From The Wall Street Journal:
Higher education in the 21st century has been marked by a series of financial and existential crises. The great recession of 2007-08 raised difficult choices about which programs universities should invest in and which should be targeted for elimination. Generally when universities need to tighten their belts, liberal-arts disciplines are among the first to find themselves in the crosshairs, and at that point traditional disciplines like classics, philosophy, history and art have already begun to contract. Students, administrations believe, vote with their feet: If consumer demand is absent, universities respond not by supporting a curriculum they know is formative and valuable but by giving their customers what they say they want.
Once universities adjusted and recovered from the great recession, the 2020 Covid pandemic blindsided them. This disruption, including the long period where professors were out of the classroom, prompted a group of Christian humanists, many of whom teach in small liberal-arts colleges, to contemplate the value of the liberal-arts education they’ve spent their careers providing. The timing was auspicious—political movements that arose after the murder of George Floyd were calling for the decolonization of syllabi, and the #DisruptTexts movement began to associate classic texts with white supremacy. Many administrators, meanwhile, adopted the argument that liberal arts are a luxury that cannot be afforded in times of austerity. The liberal arts were under fire from all sides.
One result of that moment was a series of conversations, begun informally and then organized through videoconferences and supported by a grant, which has resulted in a collection of essays, “The Liberating Arts: Why We Need Liberal Arts Education,” edited by Jeffrey Bilbro, Jessica Hooten Wilson and David Henreckson. Fourteen of its contributors are professors, five are administrators, two are students, and four are writers who are friendly to the liberal arts. The essays are organized as a series of responses to common critiques: Do we need this sort of education? Is it a waste of time? Is it racist?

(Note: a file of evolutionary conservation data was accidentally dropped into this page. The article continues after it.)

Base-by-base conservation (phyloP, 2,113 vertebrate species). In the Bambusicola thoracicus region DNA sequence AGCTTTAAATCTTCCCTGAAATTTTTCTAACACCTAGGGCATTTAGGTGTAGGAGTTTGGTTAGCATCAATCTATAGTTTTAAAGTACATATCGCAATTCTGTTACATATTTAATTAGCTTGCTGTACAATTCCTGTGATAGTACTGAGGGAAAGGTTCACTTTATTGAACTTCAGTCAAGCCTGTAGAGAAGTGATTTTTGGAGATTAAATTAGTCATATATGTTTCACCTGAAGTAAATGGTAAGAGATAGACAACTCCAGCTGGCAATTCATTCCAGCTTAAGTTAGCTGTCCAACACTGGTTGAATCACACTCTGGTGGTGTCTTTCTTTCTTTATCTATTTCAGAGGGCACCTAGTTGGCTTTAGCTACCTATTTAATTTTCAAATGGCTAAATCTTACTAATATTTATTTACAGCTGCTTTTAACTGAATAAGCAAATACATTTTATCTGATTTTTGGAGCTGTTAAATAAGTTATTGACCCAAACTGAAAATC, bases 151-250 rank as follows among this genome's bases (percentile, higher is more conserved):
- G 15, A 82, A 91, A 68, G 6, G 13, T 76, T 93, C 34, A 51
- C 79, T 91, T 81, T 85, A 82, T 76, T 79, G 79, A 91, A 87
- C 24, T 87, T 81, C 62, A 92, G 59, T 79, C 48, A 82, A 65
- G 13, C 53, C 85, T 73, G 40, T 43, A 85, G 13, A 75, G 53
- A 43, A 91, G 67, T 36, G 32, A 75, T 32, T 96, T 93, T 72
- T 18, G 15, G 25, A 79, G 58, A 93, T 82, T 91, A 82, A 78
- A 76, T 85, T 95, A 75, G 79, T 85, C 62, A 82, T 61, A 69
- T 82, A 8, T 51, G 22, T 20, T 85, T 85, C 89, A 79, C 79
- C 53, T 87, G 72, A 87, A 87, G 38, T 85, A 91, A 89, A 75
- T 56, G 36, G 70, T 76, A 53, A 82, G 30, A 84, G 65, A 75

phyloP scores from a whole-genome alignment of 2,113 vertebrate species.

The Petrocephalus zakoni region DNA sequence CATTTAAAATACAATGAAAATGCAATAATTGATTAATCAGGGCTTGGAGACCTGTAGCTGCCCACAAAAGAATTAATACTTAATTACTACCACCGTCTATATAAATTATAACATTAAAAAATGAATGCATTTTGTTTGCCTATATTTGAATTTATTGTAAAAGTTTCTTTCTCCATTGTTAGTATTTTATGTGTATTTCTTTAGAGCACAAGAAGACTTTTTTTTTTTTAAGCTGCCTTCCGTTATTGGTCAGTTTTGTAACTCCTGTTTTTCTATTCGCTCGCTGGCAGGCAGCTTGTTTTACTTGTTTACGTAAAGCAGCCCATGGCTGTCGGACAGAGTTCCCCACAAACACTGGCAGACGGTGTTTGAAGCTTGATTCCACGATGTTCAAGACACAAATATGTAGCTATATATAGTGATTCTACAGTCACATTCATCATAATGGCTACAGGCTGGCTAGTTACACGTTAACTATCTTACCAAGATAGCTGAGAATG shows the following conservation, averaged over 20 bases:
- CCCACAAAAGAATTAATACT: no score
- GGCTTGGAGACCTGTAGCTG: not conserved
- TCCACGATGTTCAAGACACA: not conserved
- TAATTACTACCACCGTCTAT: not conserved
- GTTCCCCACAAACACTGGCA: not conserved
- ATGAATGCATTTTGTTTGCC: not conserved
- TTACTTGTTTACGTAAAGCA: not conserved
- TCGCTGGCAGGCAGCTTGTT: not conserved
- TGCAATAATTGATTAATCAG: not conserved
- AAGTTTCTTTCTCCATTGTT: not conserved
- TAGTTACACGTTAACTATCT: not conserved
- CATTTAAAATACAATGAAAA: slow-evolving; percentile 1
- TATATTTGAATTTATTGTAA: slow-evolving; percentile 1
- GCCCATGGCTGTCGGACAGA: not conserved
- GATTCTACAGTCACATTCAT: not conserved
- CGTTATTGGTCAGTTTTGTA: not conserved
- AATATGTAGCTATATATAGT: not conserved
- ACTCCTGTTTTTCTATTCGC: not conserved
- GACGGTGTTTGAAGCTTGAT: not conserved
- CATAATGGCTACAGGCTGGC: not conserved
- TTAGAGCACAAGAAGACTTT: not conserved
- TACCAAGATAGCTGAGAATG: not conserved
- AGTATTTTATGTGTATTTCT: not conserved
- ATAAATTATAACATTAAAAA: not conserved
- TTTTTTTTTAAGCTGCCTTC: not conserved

As dean of an honors college explicitly dedicated to liberal learning through the study of classic texts, I find myself mostly in agreement with the vision of higher education put forward here. I agree with David Henreckson that the liberal arts are not mere skills or techniques but a way of life that allows human beings to flourish. I find myself nodding along when Zena Hitz argues that liberal learning has fundamentally to do with leisure, the cultivation of habits of contemplation and reflection that allow us to pursue the highest human activities. And I could not be more thrilled to read Brandon McCoy’s argument that “the goal of education should be to create liberated persons who seek to examine life in its fullness, to enjoy friendships with others, and to foster the health of their communities.”